MLB's Penalties To Astros Deemed "Historic," League's "Death Penalty"
MLB made an "enormous and historic statement" yesterday by suspending now-fired Astros manager A.J. Hinch and President of Baseball Operations & GM Jeff Luhnow without pay for the entire '20 season, docking the Astros first- and second round draft picks in '20 and '21 and fining the club $5M, according to John Shea of the S.F. CHRONICLE (1/14). USA TODAY's Bob Nightengale writes yesterday was "one of the darkest days" in baseball history, as MLB Commissioner Rob Manfred "imposed the most severe penalties against a team since the Chicago Black Sox scandal in 1919" (1/14). The WALL STREET JOURNAL's Jared Diamond writes the full array of penalties levied against the Astros "far surpasses those stemming from any other recent baseball discipline" (1/14). SPORTSNET.ca's Shi Davidi wrote the penalties are "among the most severe in the game's long and at times sordid history." Davidi: "This is 1919 Chicago Black Sox and Pete Rose gambling territory" (SPORTSNET.ca, 1/13). In Boston, John Tomase wrote one "might have to journey back more than 30 years to SMU's football program receiving the death penalty to find an institutional punishment this harsh" (NBCSPORTSBOSTON.com, 1/13). CNBC's Brian Sullivan: "This is sort of the NCAA's version of the death penalty coming from Major League Baseball" ("Power Lunch," CNBC, 1/13). In DC, Thomas Boswell writes MLB "threw the book at the Astros," and if it had "thrown two or three more books, that would have been fine" (WASHINGTON POST, 1/14).
NO JOKE: THE RINGER's Michael Baumann wrote the penalties are "among the harshest Manfred has ever imposed, rivaled only" by his '17 decision to ban former Braves GM John Coppolella for life and declare 13 Braves prospects free agents after finding that Coppolella had violated international free agency rules by signing players as young as 14. The loss of draft picks, as well as full-year suspensions for Hinch and Luhnow, are "clear attempts to deter copycats" (THERINGER.com, 1/13). SI.com's Tom Verducci wrote Manfred's ruling is the "most severe action of his five-year term" (1/13). THE ATHLETIC's Rosenthal & Drellich wrote the decision is the "most dramatic ruling" of Manfred's time as commissioner (1/13). In N.Y., Bill Madden writes this was Manfred's "Kenesaw Mountain Landis moment in which he defended the integrity of the game," and he "more than lived up to it" (N.Y. DAILY NEWS, 1/14). In Cleveland, Paul Hoynes writes Manfred has "never been more emphatic in wielding the power of his office" (Cleveland PLAIN DEALER, 1/14). FORBES' Barry Bloom: "Rob Manfred Made Right Call On Houston Astros Sanctions" (1/13).
HISTORIC DAY: In San Diego, Bryce Miller writes MLB delivered an "unmistakable hammer" blow to the Astros, as this decision "shakes baseball ... in a real and profound way." Manfred "deserves credit for doling out an emphatic, unequivocal message to everyone in the game" (SAN DIEGO UNION-TRIBUNE, 1/14). YAHOO SPORTS' Mike Oz wrote this was MLB "sending a strong statement about the integrity of the game and minding the commissioner's warnings" (1/13). Verducci said this is a "historic day" for MLB, because the sanctions usher in a "new age." The Athletic's Jayson Stark said, "We have seen incredible days in our time: biogenesis, the Mitchell Report, Pete Rose. This is a day that will be remembered with all of those" ("MLB Tonight," MLB Network, 1/13). In Boston, Christopher Gasper writes now there are "no more warning shots from Manfred." Gasper: "He's finally going to point baseball's competitive-integrity compass in the right direction" (BOSTON GLOBE, 1/14). SNY's Marc Malusis said to give MLB credit for being "heavy-handed" ("Loud Mouths," SNY, 1/13).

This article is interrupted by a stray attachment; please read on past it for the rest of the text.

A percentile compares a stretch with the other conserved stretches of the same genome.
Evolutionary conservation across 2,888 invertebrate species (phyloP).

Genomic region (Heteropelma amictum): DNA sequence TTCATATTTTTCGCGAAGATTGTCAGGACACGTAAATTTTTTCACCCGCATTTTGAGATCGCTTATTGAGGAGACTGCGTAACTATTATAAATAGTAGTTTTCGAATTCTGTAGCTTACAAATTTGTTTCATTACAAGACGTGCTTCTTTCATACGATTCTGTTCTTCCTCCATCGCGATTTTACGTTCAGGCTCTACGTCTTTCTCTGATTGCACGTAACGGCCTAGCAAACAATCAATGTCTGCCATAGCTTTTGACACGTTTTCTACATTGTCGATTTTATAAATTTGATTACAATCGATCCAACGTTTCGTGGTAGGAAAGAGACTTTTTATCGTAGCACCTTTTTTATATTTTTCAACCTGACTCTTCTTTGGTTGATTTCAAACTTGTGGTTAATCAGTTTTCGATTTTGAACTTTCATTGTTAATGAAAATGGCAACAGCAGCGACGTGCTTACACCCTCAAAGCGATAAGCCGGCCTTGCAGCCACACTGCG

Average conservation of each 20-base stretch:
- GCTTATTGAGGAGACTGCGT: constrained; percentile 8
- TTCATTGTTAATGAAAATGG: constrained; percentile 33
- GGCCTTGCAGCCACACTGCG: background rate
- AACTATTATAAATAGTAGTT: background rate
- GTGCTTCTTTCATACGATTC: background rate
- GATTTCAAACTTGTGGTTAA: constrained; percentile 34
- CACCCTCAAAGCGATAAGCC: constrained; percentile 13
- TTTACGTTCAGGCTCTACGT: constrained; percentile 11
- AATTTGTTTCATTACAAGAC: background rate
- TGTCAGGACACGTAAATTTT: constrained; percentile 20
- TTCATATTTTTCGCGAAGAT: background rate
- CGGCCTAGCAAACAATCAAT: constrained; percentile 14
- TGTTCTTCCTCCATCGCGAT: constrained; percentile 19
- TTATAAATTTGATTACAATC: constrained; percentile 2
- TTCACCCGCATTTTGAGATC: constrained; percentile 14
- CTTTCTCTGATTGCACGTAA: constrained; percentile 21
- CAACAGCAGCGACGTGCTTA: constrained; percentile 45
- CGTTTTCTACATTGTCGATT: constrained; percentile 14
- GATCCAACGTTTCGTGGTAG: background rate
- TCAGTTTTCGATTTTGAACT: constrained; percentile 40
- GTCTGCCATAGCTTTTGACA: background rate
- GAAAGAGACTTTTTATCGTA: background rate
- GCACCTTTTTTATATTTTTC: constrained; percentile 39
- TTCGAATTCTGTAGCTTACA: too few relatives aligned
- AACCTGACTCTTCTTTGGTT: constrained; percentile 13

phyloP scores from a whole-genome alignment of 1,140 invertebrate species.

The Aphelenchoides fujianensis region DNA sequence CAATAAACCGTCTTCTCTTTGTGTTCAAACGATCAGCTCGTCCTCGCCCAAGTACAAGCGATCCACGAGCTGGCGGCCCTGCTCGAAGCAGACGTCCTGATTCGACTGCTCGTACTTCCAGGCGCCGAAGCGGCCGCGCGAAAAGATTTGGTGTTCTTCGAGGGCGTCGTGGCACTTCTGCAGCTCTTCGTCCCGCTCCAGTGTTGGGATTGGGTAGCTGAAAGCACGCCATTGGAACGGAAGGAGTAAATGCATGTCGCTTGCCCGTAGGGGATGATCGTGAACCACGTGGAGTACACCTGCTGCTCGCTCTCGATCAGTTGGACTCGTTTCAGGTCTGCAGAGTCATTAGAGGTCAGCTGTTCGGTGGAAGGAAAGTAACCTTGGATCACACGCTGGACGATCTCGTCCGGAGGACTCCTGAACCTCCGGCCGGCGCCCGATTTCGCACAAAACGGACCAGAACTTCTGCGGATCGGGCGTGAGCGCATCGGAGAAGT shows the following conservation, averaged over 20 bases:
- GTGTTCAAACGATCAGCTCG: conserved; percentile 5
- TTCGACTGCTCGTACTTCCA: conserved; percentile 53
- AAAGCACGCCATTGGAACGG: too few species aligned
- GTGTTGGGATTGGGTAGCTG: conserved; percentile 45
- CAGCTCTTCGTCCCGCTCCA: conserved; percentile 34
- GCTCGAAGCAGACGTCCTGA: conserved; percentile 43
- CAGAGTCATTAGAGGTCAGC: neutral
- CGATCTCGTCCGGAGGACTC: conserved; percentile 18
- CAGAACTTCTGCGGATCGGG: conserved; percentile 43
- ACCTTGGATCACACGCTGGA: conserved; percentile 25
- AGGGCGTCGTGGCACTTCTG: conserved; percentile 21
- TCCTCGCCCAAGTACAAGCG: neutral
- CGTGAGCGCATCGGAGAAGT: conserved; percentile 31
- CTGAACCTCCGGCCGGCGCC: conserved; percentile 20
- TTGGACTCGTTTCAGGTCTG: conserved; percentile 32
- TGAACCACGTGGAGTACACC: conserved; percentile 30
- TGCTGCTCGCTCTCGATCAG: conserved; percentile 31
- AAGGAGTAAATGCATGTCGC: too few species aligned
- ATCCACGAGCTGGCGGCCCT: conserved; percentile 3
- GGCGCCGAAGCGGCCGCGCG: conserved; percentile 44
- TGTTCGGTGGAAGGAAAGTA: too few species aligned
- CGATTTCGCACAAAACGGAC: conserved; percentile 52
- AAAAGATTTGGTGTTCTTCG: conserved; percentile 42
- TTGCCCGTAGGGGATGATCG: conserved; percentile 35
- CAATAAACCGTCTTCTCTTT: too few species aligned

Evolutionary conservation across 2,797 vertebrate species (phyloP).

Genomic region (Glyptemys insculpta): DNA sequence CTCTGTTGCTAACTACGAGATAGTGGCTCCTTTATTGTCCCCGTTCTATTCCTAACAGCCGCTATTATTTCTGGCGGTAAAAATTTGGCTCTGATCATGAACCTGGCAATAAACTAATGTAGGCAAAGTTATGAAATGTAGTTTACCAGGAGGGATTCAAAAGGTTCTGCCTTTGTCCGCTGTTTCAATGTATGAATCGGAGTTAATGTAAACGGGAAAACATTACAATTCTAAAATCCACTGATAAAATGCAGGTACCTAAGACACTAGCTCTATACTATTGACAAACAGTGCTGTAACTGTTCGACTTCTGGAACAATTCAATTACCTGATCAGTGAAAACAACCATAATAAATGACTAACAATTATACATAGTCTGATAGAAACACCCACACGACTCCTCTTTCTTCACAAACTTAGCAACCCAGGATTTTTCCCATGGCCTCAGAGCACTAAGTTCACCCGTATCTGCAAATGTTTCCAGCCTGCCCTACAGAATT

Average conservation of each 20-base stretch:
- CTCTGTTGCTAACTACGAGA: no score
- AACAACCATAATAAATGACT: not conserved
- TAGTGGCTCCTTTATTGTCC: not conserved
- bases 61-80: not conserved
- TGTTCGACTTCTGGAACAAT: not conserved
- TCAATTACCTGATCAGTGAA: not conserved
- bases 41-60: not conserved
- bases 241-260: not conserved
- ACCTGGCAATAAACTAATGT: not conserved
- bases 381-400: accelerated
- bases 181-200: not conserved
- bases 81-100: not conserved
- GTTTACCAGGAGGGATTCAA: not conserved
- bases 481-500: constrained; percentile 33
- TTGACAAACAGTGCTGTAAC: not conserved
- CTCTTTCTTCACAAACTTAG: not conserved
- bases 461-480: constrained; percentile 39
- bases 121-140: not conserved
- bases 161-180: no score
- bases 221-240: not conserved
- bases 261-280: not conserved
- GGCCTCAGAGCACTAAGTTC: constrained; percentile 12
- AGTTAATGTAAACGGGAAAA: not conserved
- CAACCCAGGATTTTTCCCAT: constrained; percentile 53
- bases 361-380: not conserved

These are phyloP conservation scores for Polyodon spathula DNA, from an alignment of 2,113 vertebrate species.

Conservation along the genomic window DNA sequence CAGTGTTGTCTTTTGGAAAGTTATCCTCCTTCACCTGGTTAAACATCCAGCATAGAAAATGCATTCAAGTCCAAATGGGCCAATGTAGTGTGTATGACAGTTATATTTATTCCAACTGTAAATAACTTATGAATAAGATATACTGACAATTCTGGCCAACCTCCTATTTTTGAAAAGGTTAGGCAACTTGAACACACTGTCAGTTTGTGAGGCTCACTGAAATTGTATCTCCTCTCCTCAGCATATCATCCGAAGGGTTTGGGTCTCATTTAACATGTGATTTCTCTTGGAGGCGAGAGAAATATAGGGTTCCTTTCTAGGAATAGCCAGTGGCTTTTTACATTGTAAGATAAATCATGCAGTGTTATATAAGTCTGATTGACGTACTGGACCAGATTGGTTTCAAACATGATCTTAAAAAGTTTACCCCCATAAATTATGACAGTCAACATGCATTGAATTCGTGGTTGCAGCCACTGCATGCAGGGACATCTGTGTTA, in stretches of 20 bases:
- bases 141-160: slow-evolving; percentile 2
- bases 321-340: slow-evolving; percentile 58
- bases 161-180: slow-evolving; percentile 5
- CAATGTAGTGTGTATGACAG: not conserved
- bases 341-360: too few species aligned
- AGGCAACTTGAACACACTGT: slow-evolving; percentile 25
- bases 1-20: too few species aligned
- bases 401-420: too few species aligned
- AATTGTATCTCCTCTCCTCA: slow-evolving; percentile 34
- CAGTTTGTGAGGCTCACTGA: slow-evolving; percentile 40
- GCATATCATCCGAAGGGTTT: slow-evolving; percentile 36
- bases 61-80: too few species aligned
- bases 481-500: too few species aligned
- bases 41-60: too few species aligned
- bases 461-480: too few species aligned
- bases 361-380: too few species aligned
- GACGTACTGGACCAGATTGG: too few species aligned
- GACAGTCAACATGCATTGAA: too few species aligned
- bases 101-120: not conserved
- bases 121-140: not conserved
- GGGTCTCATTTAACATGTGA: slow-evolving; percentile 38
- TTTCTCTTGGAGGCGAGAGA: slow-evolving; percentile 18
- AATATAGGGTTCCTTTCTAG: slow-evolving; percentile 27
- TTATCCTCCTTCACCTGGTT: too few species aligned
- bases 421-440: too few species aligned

CRIME & PUNISHMENT: In Dallas, Kevin Sherrington writes Manfred "got it right Monday, sending shivers through his kingdom in the process" (DALLAS MORNING NEWS, 1/14). In N.Y., Joel Sherman writes an argument for an even more severe punishment "could be made." Sherman: "Lifelong bans. Player punishments. Greater draft penalties. Larger fines." The penalties were "harsh enough to get across what Manfred wanted to deliver: That those who cross the line by using technology to cheat do so at the peril of losing their jobs and perhaps their right to ever participate" in MLB again (N.Y. POST, 1/14). In Toronto, Steve Simmons writes MLB's ruling is "precedent setting" and "shocking today, shocking tomorrow, shocking next month" (TORONTO SUN, 1/14). In L.A., Mark Whicker in a front-page piece writes Manfred "could have been far tougher" (L.A. DAILY NEWS, 1/14).
WHAT ABOUT THE PLAYERS? In Phoenix, Kent Somers notes one "significant part" of the Astros "avoided punishment: the players." Manfred and others in MLB "apparently determined that was going to be either fruitless or maybe result in a witch hunt." Astros players have "received a free pass" (ARIZONA REPUBLIC, 1/14). In Tampa, John Romano writes it does not feel like the punishment was "enough." The message that filters down to the players is that they are "free to break the rules as long as they keep it hidden from the coaching staff" (TAMPA BAY TIMES, 1/14). The GLOBE & MAIL's Cathal Kelly writes it "wasn't just that cheaters prospered in this instance," but that MLB also "let them off the hook." MLB "could suspend everyone who had an at-bat in a Houston uniform last season," or "could shut the entire Astros franchise down for a year or two" (GLOBE & MAIL, 1/14). The Chicago Tribune's David Haugh: "There are a lot of players getting away with stuff today and I understand the strength of the players' union is why they don't want to go after the players" ("SportsTalkLive,"NBC Sports Chicago, 1/13). ESPN's Jorge Sedano also said the Astros "might have gotten off a little light" because no players were penalized ("Around The Horn," ESPN, 1/13).